In a hilltop RV park near Mammoth Cave, Kentucky, the "hook echo" of a tornado swarm passed directly overhead during a monstrous rainstorm. We were watching radar on a local news-weather channel the entire time and were prepared to run for the campground office if alarms began sounding. Although funnels touched down both west and east of us, none hit within 5 miles of the RV park.

USAA is a great insurance company, so I would prefer to put in a claim on my auto and RV insurance than have my sons put in a claim on my life insurance!
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Old 07-23-2017, 04:50 PM   #16
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Hook the trailer up to the truck and get in a shelter.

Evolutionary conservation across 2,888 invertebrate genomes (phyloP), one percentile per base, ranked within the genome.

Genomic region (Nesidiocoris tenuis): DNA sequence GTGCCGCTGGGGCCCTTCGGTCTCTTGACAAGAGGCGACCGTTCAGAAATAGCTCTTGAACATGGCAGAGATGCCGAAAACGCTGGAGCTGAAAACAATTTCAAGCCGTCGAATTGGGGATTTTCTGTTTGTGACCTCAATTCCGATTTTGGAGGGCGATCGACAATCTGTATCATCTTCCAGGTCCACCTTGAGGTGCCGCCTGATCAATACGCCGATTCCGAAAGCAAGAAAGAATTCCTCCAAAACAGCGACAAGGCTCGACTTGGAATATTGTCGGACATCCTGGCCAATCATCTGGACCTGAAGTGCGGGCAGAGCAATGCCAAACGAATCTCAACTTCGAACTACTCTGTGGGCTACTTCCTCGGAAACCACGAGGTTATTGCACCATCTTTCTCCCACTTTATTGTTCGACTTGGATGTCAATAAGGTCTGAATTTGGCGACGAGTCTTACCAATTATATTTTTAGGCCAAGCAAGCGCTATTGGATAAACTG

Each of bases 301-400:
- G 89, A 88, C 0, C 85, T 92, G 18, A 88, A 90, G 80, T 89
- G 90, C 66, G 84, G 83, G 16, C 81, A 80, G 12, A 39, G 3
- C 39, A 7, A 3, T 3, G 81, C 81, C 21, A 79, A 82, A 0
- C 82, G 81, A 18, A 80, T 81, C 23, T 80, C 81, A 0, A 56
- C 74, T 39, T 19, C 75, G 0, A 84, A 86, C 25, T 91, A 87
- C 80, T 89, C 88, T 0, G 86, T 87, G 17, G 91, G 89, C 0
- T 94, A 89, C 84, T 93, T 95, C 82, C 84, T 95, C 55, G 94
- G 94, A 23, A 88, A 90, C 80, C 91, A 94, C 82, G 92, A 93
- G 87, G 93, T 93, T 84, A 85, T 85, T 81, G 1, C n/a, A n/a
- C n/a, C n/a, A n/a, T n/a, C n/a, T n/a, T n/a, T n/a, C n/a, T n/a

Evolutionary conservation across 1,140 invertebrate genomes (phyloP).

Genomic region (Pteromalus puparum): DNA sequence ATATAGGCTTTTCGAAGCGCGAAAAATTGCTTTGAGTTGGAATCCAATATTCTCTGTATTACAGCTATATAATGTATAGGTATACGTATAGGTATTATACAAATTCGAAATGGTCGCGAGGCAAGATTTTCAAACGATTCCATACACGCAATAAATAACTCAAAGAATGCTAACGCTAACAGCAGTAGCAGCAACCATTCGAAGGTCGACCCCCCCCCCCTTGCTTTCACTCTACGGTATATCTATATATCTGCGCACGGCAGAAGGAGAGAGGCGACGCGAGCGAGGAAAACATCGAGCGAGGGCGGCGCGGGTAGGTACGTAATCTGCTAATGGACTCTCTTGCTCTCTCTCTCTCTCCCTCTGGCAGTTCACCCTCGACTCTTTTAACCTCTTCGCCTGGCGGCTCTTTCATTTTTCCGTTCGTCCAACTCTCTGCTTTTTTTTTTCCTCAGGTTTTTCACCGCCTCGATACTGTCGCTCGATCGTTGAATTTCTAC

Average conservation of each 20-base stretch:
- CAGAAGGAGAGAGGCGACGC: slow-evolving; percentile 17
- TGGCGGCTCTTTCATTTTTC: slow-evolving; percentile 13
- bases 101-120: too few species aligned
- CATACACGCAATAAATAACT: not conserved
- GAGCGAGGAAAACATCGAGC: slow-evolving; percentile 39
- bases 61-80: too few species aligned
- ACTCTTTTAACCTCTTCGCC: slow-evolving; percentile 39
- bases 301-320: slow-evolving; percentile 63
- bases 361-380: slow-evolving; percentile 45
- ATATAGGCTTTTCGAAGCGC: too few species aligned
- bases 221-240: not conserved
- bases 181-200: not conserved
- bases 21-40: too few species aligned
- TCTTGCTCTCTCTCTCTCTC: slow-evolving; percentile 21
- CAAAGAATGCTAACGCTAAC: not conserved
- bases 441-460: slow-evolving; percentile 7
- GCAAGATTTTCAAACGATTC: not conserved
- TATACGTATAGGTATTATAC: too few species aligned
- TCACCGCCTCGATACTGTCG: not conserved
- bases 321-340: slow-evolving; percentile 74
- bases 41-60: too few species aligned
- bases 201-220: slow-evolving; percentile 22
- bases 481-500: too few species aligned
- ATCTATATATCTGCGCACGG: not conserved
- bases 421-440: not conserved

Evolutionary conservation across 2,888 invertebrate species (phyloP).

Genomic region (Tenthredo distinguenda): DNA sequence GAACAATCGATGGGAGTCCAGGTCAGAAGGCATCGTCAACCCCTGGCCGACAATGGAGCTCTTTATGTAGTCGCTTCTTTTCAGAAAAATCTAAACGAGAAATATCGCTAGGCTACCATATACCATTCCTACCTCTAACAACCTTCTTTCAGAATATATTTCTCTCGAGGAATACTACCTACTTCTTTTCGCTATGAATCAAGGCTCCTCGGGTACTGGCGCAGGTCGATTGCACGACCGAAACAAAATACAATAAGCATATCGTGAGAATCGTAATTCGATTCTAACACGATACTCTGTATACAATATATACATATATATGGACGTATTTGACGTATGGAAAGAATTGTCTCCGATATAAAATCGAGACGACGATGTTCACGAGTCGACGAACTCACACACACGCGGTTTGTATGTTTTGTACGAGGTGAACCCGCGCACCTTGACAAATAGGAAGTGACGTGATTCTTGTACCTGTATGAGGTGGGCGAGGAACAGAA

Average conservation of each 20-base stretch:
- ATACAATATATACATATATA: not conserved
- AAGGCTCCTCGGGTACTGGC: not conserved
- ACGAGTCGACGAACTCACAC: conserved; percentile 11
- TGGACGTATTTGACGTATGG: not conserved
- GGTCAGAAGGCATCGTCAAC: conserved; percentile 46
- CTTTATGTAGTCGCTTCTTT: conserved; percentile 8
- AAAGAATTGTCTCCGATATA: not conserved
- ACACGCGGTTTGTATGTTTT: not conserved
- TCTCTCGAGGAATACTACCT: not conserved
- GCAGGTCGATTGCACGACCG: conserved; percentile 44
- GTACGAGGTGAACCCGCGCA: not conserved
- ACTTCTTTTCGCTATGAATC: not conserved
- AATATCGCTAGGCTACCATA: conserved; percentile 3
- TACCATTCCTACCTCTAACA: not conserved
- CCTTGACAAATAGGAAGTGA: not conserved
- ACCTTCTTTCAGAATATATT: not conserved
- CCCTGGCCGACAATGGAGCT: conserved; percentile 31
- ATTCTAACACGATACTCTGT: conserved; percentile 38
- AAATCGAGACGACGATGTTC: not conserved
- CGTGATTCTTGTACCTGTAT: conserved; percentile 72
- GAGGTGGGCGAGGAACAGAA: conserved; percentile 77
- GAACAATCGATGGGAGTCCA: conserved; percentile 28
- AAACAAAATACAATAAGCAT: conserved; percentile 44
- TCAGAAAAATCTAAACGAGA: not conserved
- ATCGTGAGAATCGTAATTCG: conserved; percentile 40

We have been in winds strong enough the trailer was rocking.
I hooked it up to the truck while the wife and grandson headed to the shelter.
I was about 2 minutes behind them since we had been watching the weather, I was "ready" to do it.
Other than hooking it up to your TV, not much else you can do but have good insurance.
Don't try to wait it out, get to the campground shelter and be safe. Your rig can be replaced, you and your wife can't
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Old 07-23-2017, 04:53 PM   #17
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If you think you need to "secure" your RV to the ground in order to prevent it from blowing away, you're simply in the wrong place at the wrong time and there's nothing you can do anyway but prepare to kiss your a** good-bye.
DITTO!